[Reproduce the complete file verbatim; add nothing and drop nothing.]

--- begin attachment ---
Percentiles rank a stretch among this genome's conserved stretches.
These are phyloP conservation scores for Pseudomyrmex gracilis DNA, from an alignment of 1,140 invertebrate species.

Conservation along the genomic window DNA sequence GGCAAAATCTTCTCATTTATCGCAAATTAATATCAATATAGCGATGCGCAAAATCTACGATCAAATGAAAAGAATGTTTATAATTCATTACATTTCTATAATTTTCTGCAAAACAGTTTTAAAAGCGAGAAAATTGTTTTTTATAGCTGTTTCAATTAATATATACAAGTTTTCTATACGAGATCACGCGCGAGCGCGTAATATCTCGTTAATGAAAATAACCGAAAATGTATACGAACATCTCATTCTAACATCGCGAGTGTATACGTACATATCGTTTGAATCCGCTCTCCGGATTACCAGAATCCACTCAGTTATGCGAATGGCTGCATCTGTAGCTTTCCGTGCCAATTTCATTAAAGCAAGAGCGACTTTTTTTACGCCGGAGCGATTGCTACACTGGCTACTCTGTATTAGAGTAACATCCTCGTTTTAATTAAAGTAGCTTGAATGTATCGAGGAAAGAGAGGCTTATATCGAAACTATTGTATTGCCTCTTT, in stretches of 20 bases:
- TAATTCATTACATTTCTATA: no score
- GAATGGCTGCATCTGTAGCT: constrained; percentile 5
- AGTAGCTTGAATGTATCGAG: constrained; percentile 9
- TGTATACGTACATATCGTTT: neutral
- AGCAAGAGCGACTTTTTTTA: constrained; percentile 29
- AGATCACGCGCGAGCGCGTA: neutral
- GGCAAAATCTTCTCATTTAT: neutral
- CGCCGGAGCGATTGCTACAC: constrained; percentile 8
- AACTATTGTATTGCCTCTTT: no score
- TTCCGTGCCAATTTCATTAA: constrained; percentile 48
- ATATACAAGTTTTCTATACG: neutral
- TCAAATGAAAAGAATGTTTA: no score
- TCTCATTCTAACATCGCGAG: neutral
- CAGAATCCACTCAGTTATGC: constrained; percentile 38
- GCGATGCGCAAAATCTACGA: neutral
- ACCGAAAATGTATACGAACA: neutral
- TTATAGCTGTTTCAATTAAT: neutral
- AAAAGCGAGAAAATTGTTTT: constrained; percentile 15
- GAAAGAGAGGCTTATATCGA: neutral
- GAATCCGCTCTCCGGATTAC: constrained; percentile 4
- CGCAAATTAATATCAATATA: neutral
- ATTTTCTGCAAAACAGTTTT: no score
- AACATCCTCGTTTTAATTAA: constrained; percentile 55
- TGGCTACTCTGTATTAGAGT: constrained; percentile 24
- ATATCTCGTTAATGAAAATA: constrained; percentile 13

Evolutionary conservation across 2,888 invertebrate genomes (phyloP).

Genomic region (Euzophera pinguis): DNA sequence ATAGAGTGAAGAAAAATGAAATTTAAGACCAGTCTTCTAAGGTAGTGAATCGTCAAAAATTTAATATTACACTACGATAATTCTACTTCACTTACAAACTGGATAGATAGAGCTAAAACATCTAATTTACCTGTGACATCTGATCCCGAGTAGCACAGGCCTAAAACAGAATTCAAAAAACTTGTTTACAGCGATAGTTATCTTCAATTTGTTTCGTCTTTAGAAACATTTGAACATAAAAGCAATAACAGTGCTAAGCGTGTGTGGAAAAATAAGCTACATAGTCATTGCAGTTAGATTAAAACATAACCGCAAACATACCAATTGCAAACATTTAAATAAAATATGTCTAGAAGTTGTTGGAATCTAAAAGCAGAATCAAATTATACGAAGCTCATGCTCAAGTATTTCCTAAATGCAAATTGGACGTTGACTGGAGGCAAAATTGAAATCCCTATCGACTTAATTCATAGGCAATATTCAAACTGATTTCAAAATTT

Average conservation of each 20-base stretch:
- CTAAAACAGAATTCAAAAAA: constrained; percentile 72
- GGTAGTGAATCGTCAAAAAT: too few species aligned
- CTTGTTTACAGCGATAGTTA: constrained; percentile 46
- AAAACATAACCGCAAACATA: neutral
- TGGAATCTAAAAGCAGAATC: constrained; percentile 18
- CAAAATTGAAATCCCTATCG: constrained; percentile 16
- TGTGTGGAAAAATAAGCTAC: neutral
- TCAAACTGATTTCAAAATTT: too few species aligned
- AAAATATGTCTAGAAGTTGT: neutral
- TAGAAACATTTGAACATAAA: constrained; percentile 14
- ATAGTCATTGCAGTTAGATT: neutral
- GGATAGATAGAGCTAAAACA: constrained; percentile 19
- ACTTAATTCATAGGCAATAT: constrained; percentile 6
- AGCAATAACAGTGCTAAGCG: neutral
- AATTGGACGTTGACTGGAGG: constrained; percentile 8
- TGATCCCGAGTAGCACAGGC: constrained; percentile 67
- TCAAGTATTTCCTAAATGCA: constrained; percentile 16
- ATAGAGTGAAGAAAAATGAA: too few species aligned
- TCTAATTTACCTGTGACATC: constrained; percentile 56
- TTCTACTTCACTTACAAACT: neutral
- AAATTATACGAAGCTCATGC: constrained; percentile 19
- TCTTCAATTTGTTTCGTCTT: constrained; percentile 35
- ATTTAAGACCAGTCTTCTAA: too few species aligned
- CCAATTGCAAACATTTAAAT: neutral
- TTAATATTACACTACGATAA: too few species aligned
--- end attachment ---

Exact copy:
Percentiles rank a stretch among this genome's conserved stretches.
These are phyloP conservation scores for Pseudomyrmex gracilis DNA, from an alignment of 1,140 invertebrate species.

Conservation along the genomic window DNA sequence GGCAAAATCTTCTCATTTATCGCAAATTAATATCAATATAGCGATGCGCAAAATCTACGATCAAATGAAAAGAATGTTTATAATTCATTACATTTCTATAATTTTCTGCAAAACAGTTTTAAAAGCGAGAAAATTGTTTTTTATAGCTGTTTCAATTAATATATACAAGTTTTCTATACGAGATCACGCGCGAGCGCGTAATATCTCGTTAATGAAAATAACCGAAAATGTATACGAACATCTCATTCTAACATCGCGAGTGTATACGTACATATCGTTTGAATCCGCTCTCCGGATTACCAGAATCCACTCAGTTATGCGAATGGCTGCATCTGTAGCTTTCCGTGCCAATTTCATTAAAGCAAGAGCGACTTTTTTTACGCCGGAGCGATTGCTACACTGGCTACTCTGTATTAGAGTAACATCCTCGTTTTAATTAAAGTAGCTTGAATGTATCGAGGAAAGAGAGGCTTATATCGAAACTATTGTATTGCCTCTTT, in stretches of 20 bases:
- TAATTCATTACATTTCTATA: no score
- GAATGGCTGCATCTGTAGCT: constrained; percentile 5
- AGTAGCTTGAATGTATCGAG: constrained; percentile 9
- TGTATACGTACATATCGTTT: neutral
- AGCAAGAGCGACTTTTTTTA: constrained; percentile 29
- AGATCACGCGCGAGCGCGTA: neutral
- GGCAAAATCTTCTCATTTAT: neutral
- CGCCGGAGCGATTGCTACAC: constrained; percentile 8
- AACTATTGTATTGCCTCTTT: no score
- TTCCGTGCCAATTTCATTAA: constrained; percentile 48
- ATATACAAGTTTTCTATACG: neutral
- TCAAATGAAAAGAATGTTTA: no score
- TCTCATTCTAACATCGCGAG: neutral
- CAGAATCCACTCAGTTATGC: constrained; percentile 38
- GCGATGCGCAAAATCTACGA: neutral
- ACCGAAAATGTATACGAACA: neutral
- TTATAGCTGTTTCAATTAAT: neutral
- AAAAGCGAGAAAATTGTTTT: constrained; percentile 15
- GAAAGAGAGGCTTATATCGA: neutral
- GAATCCGCTCTCCGGATTAC: constrained; percentile 4
- CGCAAATTAATATCAATATA: neutral
- ATTTTCTGCAAAACAGTTTT: no score
- AACATCCTCGTTTTAATTAA: constrained; percentile 55
- TGGCTACTCTGTATTAGAGT: constrained; percentile 24
- ATATCTCGTTAATGAAAATA: constrained; percentile 13

Evolutionary conservation across 2,888 invertebrate genomes (phyloP).

Genomic region (Euzophera pinguis): DNA sequence ATAGAGTGAAGAAAAATGAAATTTAAGACCAGTCTTCTAAGGTAGTGAATCGTCAAAAATTTAATATTACACTACGATAATTCTACTTCACTTACAAACTGGATAGATAGAGCTAAAACATCTAATTTACCTGTGACATCTGATCCCGAGTAGCACAGGCCTAAAACAGAATTCAAAAAACTTGTTTACAGCGATAGTTATCTTCAATTTGTTTCGTCTTTAGAAACATTTGAACATAAAAGCAATAACAGTGCTAAGCGTGTGTGGAAAAATAAGCTACATAGTCATTGCAGTTAGATTAAAACATAACCGCAAACATACCAATTGCAAACATTTAAATAAAATATGTCTAGAAGTTGTTGGAATCTAAAAGCAGAATCAAATTATACGAAGCTCATGCTCAAGTATTTCCTAAATGCAAATTGGACGTTGACTGGAGGCAAAATTGAAATCCCTATCGACTTAATTCATAGGCAATATTCAAACTGATTTCAAAATTT

Average conservation of each 20-base stretch:
- CTAAAACAGAATTCAAAAAA: constrained; percentile 72
- GGTAGTGAATCGTCAAAAAT: too few species aligned
- CTTGTTTACAGCGATAGTTA: constrained; percentile 46
- AAAACATAACCGCAAACATA: neutral
- TGGAATCTAAAAGCAGAATC: constrained; percentile 18
- CAAAATTGAAATCCCTATCG: constrained; percentile 16
- TGTGTGGAAAAATAAGCTAC: neutral
- TCAAACTGATTTCAAAATTT: too few species aligned
- AAAATATGTCTAGAAGTTGT: neutral
- TAGAAACATTTGAACATAAA: constrained; percentile 14
- ATAGTCATTGCAGTTAGATT: neutral
- GGATAGATAGAGCTAAAACA: constrained; percentile 19
- ACTTAATTCATAGGCAATAT: constrained; percentile 6
- AGCAATAACAGTGCTAAGCG: neutral
- AATTGGACGTTGACTGGAGG: constrained; percentile 8
- TGATCCCGAGTAGCACAGGC: constrained; percentile 67
- TCAAGTATTTCCTAAATGCA: constrained; percentile 16
- ATAGAGTGAAGAAAAATGAA: too few species aligned
- TCTAATTTACCTGTGACATC: constrained; percentile 56
- TTCTACTTCACTTACAAACT: neutral
- AAATTATACGAAGCTCATGC: constrained; percentile 19
- TCTTCAATTTGTTTCGTCTT: constrained; percentile 35
- ATTTAAGACCAGTCTTCTAA: too few species aligned
- CCAATTGCAAACATTTAAAT: neutral
- TTAATATTACACTACGATAA: too few species aligned